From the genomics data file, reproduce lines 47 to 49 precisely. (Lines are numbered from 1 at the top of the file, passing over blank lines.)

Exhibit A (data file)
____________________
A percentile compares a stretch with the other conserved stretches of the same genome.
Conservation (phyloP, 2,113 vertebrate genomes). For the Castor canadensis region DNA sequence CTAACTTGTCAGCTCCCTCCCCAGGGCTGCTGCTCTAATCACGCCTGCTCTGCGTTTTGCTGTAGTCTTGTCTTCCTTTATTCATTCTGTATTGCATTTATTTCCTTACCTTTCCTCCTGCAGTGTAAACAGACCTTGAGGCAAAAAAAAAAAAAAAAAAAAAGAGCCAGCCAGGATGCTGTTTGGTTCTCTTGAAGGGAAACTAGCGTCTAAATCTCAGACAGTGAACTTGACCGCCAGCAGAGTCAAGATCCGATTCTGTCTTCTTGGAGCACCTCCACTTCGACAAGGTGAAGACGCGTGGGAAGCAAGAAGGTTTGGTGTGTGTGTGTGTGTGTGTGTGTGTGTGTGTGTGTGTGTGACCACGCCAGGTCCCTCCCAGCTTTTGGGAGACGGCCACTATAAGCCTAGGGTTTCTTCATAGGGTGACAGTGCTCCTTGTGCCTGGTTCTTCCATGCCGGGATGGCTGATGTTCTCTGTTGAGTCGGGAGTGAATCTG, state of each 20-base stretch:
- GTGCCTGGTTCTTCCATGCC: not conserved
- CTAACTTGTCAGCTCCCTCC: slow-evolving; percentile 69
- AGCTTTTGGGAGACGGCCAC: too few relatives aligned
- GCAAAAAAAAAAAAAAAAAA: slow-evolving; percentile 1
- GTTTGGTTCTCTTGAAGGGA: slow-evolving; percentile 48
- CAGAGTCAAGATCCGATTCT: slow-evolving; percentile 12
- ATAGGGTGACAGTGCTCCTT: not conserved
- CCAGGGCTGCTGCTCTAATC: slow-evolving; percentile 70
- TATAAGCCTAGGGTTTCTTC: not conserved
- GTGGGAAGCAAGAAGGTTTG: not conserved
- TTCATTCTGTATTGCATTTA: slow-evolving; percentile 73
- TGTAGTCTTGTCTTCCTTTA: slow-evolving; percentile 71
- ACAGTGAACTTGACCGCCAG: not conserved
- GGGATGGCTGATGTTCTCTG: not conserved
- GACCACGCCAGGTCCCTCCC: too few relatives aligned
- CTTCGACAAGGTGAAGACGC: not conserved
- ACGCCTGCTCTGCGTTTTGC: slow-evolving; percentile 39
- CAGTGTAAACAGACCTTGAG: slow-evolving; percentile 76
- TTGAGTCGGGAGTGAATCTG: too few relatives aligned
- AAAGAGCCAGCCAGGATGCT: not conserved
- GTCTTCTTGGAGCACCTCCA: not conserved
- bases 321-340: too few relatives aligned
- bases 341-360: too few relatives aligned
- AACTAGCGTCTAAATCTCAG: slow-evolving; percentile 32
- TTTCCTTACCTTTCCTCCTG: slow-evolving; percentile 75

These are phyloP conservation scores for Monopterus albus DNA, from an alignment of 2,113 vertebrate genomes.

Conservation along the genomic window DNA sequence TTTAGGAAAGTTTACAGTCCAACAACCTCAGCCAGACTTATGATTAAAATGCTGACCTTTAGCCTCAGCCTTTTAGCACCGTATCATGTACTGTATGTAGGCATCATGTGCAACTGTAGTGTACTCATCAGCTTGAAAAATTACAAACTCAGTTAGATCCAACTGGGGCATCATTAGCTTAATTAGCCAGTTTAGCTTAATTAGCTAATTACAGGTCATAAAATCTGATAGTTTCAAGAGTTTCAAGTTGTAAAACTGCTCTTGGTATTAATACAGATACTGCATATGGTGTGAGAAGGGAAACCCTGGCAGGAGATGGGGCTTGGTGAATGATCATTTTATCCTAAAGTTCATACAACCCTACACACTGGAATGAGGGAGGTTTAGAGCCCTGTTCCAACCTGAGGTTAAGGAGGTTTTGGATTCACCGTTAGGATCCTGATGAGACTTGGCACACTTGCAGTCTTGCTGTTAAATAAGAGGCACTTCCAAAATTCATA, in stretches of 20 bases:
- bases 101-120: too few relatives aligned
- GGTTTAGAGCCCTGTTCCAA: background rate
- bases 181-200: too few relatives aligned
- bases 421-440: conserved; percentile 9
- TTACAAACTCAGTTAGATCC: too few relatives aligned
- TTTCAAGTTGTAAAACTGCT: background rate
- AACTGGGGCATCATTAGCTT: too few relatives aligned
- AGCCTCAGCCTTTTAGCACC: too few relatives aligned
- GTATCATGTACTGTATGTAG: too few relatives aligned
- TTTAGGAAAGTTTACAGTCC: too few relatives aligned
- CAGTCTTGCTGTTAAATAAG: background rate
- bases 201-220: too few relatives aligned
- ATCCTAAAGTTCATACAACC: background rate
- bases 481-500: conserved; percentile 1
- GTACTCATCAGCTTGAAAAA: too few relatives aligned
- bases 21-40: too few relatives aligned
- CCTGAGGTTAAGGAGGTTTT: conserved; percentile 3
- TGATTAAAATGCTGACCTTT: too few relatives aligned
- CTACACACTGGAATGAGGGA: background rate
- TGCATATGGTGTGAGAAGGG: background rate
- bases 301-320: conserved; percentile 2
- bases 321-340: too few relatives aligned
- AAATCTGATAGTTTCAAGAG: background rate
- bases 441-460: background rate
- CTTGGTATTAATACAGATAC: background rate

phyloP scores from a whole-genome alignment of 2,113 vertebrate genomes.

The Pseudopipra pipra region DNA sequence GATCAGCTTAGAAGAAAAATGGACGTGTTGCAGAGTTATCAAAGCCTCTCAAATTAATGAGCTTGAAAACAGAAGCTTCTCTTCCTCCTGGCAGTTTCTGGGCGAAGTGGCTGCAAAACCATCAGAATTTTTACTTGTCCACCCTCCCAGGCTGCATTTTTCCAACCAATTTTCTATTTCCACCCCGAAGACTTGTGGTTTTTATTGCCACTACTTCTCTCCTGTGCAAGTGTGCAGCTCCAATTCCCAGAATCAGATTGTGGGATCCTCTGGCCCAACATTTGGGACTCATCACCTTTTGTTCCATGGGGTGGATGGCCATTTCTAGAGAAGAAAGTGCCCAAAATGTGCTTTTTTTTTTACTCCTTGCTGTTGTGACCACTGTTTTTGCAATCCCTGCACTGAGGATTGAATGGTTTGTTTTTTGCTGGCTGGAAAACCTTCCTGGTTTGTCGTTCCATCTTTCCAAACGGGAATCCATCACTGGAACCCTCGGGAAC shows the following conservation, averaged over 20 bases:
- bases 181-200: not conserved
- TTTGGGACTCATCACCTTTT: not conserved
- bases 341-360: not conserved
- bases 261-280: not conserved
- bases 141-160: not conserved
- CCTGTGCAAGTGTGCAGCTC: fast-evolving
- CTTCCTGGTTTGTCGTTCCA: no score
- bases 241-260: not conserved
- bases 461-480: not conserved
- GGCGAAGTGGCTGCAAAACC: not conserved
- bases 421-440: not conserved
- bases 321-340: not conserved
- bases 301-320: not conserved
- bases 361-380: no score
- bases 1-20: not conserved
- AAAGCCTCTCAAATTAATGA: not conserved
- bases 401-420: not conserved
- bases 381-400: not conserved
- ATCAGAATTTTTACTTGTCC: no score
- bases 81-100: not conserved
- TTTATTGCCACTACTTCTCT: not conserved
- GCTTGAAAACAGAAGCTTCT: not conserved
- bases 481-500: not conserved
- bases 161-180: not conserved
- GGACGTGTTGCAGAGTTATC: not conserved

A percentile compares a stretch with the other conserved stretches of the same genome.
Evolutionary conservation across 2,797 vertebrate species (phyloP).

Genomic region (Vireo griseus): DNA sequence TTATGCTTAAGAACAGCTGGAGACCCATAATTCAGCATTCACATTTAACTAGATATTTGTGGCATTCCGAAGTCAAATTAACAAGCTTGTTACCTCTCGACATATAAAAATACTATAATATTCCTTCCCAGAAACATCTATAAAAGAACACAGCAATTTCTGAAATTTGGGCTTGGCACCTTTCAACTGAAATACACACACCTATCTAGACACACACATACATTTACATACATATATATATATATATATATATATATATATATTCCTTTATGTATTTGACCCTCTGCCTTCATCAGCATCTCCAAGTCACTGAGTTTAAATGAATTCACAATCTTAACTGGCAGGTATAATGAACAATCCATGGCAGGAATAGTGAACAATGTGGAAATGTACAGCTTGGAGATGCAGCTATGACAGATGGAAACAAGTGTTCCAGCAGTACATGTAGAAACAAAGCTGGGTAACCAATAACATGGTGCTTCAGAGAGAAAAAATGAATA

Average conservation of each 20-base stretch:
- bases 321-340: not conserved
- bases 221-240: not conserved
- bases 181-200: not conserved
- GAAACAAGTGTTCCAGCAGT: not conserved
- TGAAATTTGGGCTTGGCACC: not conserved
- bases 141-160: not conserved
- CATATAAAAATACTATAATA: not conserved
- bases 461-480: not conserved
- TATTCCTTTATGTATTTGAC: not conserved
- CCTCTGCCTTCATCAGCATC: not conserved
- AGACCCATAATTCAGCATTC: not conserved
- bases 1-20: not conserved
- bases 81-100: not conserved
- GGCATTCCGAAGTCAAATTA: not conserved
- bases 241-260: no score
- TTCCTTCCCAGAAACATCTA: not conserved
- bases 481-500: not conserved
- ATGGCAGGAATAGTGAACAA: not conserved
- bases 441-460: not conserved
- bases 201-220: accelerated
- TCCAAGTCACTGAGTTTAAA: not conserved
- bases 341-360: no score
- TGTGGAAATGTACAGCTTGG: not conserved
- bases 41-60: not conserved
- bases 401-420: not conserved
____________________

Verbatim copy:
- TGATTAAAATGCTGACCTTT: too few relatives aligned
- CTACACACTGGAATGAGGGA: background rate
- TGCATATGGTGTGAGAAGGG: background rate